WikiLeaks has certainly been a hot topic of discussion during recent months with the release of the Afghan War Diaries and the more recent slow unveiling of a cache containing 250,000 confidential U.S. diplomatic cables. The latter release has splashed across newspaper headlines and fired up a political outrage, with the White House condemning the "unauthorized disclosure" of the cables and warning that revealing certain documents could disrupt American operations abroad and put American diplomats at risk.
That said, it should come as no surprise that a previous case against WikiLeaks founder Julian Paul Assange has been conveniently reopened and recently upheld by an appeals court. The case against Assange supposedly has nothing to do with the recent WikiLeak activities, however the International Criminal Police Organization (Interpol) now has him on the wanted list not for espionage, but for previously-dropped sexual allegations.
The notice for Assange's arrest, found here, lists him as a 39-year-old man from Townsville, Australia wanted for sex crimes. The actual warrant was issued by the International Public Prosecution Office in Gothenberg, Sweden and stems from accusations of rape and sexual molestation made by two Swedish women he met during a WikiLeaks-related trip back in August.
But the Swedish authorities eventually withdrew the warrant. Chief prosecutor Eva Finne told the press that there "wasn't a reason to suspect that he committed rape." and the rape charges dropped, Although he admitted to having unprotected sex with both women, Assange began throwing out accusations of a possible "smear campaign," possibly ignited by an enemy of WikiLeaks.
Unsurprisingly, the sexual accusations and resulting warrant arrived just after WikiLeaks released more that 70,000 secret military documents regarding NATO's Afghan War.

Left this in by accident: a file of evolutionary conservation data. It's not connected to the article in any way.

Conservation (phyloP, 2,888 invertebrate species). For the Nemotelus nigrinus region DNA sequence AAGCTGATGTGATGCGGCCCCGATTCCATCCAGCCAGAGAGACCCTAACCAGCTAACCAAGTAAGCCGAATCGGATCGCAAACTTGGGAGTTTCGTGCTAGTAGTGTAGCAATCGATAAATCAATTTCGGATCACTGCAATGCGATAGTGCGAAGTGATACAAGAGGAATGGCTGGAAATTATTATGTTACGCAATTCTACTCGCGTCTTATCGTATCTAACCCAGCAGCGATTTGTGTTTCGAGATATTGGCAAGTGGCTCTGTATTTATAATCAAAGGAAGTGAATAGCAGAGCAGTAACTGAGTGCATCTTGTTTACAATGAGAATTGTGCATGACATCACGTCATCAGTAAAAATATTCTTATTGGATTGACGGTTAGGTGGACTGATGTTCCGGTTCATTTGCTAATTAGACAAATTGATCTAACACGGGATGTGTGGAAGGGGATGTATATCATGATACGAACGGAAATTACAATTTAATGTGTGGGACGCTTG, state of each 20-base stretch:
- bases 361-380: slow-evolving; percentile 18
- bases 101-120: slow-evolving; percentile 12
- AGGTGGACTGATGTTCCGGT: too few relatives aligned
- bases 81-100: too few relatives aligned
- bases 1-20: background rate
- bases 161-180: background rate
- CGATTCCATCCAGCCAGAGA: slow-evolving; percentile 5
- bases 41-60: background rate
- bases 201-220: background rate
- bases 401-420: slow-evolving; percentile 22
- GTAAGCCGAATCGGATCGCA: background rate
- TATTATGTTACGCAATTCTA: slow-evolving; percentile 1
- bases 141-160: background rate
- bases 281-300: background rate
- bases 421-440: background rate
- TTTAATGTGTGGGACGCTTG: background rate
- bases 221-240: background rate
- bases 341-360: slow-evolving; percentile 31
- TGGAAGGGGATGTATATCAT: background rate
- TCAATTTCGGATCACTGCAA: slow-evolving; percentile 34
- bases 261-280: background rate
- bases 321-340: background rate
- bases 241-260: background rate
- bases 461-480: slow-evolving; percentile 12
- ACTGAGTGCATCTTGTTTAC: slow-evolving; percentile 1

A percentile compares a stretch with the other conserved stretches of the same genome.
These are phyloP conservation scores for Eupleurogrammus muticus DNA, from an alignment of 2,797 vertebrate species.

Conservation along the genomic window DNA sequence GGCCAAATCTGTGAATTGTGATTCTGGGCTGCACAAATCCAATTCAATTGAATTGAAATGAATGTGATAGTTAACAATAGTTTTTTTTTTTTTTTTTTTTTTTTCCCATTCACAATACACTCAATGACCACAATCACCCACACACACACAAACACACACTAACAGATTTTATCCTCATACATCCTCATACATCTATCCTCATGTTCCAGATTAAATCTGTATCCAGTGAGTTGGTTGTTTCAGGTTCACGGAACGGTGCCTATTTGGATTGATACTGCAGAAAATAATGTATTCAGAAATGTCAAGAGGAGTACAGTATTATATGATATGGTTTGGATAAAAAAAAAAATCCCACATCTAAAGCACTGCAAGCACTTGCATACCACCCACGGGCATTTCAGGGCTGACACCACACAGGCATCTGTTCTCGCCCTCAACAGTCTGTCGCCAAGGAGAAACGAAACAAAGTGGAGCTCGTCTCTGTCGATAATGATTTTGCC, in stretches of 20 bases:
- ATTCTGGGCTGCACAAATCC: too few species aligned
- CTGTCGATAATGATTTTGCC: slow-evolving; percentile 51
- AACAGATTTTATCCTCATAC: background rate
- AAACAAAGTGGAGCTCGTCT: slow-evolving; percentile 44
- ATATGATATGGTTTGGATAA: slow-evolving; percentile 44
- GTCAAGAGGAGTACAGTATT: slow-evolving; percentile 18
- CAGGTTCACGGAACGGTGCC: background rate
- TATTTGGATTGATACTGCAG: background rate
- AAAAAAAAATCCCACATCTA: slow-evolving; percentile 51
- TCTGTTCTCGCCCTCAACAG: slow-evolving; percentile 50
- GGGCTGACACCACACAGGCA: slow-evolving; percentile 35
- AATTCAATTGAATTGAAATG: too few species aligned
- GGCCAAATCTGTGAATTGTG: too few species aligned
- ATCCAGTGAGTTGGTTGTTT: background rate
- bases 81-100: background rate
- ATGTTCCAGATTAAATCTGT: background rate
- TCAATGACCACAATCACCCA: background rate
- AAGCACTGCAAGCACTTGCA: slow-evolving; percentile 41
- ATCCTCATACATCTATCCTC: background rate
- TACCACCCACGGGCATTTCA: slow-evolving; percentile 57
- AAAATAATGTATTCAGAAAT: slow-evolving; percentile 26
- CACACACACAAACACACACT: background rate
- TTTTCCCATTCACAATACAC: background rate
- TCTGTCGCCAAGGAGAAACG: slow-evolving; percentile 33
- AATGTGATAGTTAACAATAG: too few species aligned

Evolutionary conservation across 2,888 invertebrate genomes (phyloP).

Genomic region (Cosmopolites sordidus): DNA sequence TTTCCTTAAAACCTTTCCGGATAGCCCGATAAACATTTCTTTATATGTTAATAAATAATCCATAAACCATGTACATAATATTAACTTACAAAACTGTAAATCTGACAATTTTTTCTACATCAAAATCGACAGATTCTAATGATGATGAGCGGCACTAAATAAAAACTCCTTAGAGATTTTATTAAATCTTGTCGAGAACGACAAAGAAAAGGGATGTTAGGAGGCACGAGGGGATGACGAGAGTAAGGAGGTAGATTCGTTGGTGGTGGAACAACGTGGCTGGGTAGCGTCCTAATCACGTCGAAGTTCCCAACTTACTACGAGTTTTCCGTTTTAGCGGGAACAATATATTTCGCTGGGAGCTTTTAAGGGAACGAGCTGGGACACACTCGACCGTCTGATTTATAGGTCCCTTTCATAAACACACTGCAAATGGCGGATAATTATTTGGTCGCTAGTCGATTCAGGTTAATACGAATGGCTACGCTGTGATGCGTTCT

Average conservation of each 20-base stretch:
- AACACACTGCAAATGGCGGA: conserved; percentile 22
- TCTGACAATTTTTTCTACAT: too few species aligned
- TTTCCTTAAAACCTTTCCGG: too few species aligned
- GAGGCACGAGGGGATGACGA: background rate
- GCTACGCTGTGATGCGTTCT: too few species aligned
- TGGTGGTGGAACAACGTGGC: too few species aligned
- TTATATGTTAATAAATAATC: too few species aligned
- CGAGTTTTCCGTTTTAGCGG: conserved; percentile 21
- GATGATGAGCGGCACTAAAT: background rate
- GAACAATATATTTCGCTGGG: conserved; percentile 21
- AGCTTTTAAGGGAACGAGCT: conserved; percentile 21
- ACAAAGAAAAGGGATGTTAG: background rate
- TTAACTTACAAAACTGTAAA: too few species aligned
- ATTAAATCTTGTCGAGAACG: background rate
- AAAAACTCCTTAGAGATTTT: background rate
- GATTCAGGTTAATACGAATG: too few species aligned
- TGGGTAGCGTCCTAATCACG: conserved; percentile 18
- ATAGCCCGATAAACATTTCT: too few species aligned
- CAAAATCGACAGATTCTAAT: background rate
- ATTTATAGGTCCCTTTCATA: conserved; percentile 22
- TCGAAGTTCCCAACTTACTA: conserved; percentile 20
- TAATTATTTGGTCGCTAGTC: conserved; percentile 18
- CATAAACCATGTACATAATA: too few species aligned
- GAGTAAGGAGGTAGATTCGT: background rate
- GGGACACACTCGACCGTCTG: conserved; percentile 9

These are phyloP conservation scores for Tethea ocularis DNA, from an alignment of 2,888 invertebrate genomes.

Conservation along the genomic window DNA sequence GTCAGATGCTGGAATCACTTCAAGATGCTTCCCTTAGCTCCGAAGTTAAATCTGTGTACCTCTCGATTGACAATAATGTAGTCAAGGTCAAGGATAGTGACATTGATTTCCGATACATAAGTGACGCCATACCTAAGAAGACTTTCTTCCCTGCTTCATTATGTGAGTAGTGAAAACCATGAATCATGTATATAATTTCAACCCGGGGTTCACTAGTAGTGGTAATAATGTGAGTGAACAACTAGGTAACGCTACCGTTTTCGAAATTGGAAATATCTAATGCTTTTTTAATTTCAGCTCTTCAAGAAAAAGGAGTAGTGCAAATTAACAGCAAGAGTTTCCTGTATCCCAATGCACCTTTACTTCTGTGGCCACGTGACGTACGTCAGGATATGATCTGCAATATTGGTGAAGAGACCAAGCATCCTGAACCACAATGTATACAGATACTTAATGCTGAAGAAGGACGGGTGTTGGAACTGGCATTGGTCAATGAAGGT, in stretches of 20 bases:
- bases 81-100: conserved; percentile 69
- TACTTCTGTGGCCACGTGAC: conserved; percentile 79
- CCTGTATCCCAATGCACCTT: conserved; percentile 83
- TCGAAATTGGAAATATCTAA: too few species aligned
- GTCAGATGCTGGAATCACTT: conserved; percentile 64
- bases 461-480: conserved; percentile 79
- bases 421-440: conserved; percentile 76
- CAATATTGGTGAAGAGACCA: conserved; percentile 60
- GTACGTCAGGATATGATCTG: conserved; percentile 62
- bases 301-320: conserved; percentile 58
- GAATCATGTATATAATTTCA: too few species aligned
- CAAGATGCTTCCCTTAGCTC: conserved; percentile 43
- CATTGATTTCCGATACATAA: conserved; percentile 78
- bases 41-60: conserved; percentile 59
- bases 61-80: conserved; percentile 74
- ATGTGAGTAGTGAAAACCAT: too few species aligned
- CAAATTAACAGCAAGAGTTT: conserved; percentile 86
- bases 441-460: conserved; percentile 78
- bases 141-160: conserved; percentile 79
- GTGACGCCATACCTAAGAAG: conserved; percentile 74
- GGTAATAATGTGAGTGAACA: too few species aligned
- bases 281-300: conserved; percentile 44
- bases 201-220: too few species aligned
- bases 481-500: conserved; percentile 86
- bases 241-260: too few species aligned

Now after the release of the U.S. Diplomatic cables, the previous sexual assault case against Assange has been reopened and an EAW (European Arrest Warrant) has been issued to detain him for questioning. The reasons behind the case re-activation is unknown at this point. Mark Stephens, Assange's London-based lawyer, said a EAW must be based on a formal charge, and thus the current warrant is essentially invalid.
"Julian Assange has never been charged by Swedish prosecutors," Stephens told the Guardian. "He is formally wanted as a witness. All we have is an English translation of what's being reported in the media. The Swedish authorities have not met their obligations under domestic and European law to communicate the nature of the allegations against him in a language that he understands, and the evidence against him."
Currently the United States is in "an active, ongoing criminal investigation" to determine if the cable leaks violated Washington's Espionage Act. Other countries are already taking legal action while others are still considering the option.
So where is Assange now? The WikiLeaks founder is reportedly at a secret location somewhere outside London, England. He is supposedly joined by his fellow hackers and other WikiLeaks enthusiasts. He may eventually migrate to Ecuador, as its government on Monday offered the WikiLeaks founder asylum.
"We are ready to give him residence in Ecuador, with no problems and no conditions," Ecuador's foreign minister, Kintto Lucas, said.